|Publication number||US4211741 A|
|Application number||US 05/875,929|
|Publication date||Jul 8, 1980|
|Filing date||Feb 8, 1978|
|Priority date||Apr 7, 1977|
|Publication number||05875929, 875929, US 4211741 A, US 4211741A, US-A-4211741, US4211741 A, US4211741A|
|Original Assignee||Sunlite Plastics, Inc.|
|Export Citation||BiBTeX, EndNote, RefMan|
|Patent Citations (7), Referenced by (126), Classifications (16), Legal Events (2)|
|External Links: USPTO, USPTO Assignment, Espacenet|
This is a division of application, Ser. No. 785,440, filed Apr. 7, 1977, now abandoned.
The present invention relates to multiple layered laminated medical-surgical tubing employing different layers of different plastic materials.
Medical-surgical tubings are widely employed in the medical field for analysis and treatment of patients. Generally, such tubing is made of an extruded plastic material. For example, polyethylene is widely employed in surgical tubing. U.S. Pat. No. 3,618,614, for example, discloses a multiple wall surgical tubing for stomach, thoracic or rectal use wherein like plastics such as polyethylene are bonded together. One of the layers is provided with a radiopaque material and the other is a clear tube. The composite tube may therefore be readily observed by fluoroscopic apparatus. The clear layer provides the desired physical characteristic such as smoothness or hardness. Vinyl plastic layers may also be similarly formed to provide radiopaque medical-surgical tubing.
In various applications, particularly for transporting of blood, interveneous fluids and the like, the migrating characteristic of the plastic employed must be carefully considered to prevent unacceptable contamination of the fluid. Thus, in dialysis equipment for treatment of kidney disease and the like, it is extremely important that there be essentially no contamination of the blood. In such medical application, polyvinyl chloride (PVC) is widely employed as the material for the medical-surgical tubing. Such material is basically, however, a clear brittle thermoplastic. In order to convert such brittle material into a flexible material, suitable plasticizors are added and may form as much as 50% of the finished product. In addition, lubricants and stabilizers may also be required. Although such materials are presently employed for medical applications, the possible migrating characteristic of additive materials demands careful attention in the manufacture and use. A polyurethane tubing has been suggested for such use because it is a stable material which is a relatively soft, flexible material without essentially any additives, and therefore minimizes possibility of migration of contaminants into or from the fluid. Polyurethane also has good flow characteristics and thus has many significant advantages. The cost, however, is significantly greater than polyvinyl chloride and such use has generally been limited to exceptional biological blood compatability applications. The terminology medical-surgical tubing is employed to define that unique class of tubing employed in the in vivo treatment of human patients and wherein the tubing is introduced into the patient's body or otherwise connected thereto for transfer of fluids and is otherwise used in the analysis and study of fluids related to treatment of human patients.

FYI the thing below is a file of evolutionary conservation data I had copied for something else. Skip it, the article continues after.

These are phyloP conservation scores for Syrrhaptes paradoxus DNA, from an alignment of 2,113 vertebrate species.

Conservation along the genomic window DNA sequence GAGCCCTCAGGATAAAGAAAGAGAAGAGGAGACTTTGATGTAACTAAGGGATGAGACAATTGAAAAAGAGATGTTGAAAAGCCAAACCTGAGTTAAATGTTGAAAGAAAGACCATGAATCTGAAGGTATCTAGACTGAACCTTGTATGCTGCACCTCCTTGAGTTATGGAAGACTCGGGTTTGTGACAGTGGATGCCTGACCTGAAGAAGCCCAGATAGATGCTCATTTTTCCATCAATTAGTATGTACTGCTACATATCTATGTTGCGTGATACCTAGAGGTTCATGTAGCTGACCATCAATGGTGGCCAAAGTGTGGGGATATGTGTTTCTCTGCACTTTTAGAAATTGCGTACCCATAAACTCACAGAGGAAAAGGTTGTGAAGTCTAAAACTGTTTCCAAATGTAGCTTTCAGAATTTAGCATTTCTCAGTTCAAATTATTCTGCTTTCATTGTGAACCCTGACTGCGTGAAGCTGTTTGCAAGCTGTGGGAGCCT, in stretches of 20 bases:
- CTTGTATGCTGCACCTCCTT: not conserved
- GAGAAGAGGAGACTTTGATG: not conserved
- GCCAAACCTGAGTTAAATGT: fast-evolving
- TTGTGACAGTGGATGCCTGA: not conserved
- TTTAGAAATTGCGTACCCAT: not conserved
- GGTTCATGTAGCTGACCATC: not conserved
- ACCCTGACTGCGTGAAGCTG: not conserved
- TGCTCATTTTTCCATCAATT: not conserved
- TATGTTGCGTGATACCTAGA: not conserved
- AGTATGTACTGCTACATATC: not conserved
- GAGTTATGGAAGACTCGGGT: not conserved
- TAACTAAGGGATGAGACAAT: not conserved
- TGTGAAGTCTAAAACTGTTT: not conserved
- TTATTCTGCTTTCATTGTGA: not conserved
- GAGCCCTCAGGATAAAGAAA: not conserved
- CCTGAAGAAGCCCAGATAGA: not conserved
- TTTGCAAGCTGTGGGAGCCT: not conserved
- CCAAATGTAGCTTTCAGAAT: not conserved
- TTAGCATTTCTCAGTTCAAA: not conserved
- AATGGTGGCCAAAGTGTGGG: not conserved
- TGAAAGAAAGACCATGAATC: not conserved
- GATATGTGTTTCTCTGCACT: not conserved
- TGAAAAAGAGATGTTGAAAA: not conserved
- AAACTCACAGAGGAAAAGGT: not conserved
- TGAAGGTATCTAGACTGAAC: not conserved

Although various medical-surgical tubing is therefore readily available for the various analysis, there is a very significant need for a low cost nonmigratory medical-surgical tubing where exceptional high degrees of purity are demanded.
The present invention is particularly directed to a coextruded multiple layered medical tubing employing a first layer of relavtively inexpensive plastic material such as polyvinyl chloride and a second layer of polyurethane laminated as an integral multi-layer tubing. Polyurethane curing requires a significantly higher temperature than polyvinyl chloride or other conventional low cost plastics and such characteristics would indicate that the materials cannot be directly laminated without destroying or at least significantly adversely effecting the conventional plastic layer. The present inventor, however, has found that by proper co-extrusion of the materials and in particular, the separate heating to the respective curing temperatures, a laminated tubing with a firm continuous interface and without destruction of the low temperature curing plastics is obtained. The polyurethane layer can be made of any desired thickness including a very minimal thickness sufficient to maintain a continuous coating or covering thereby creating an essentially truly non migrating medical-surgical tubing in a rapid and efficient manner, and at reasonable cost. Thus, each of the materials is extruded at the proper temperature for curing and bonding, but the period of a high temperature is sufficient to the effective desired bond, but insufficient to cause any adverse destruction or degradation of the low temperature plastic. In a preferred embodiment, the multiple layered coextruded tubing is rapidly cooled shortly downstream of the extrusion nozzle unit to further minimize the effective heating of the low temperature curing plastic by the high temperature of the polyurethane.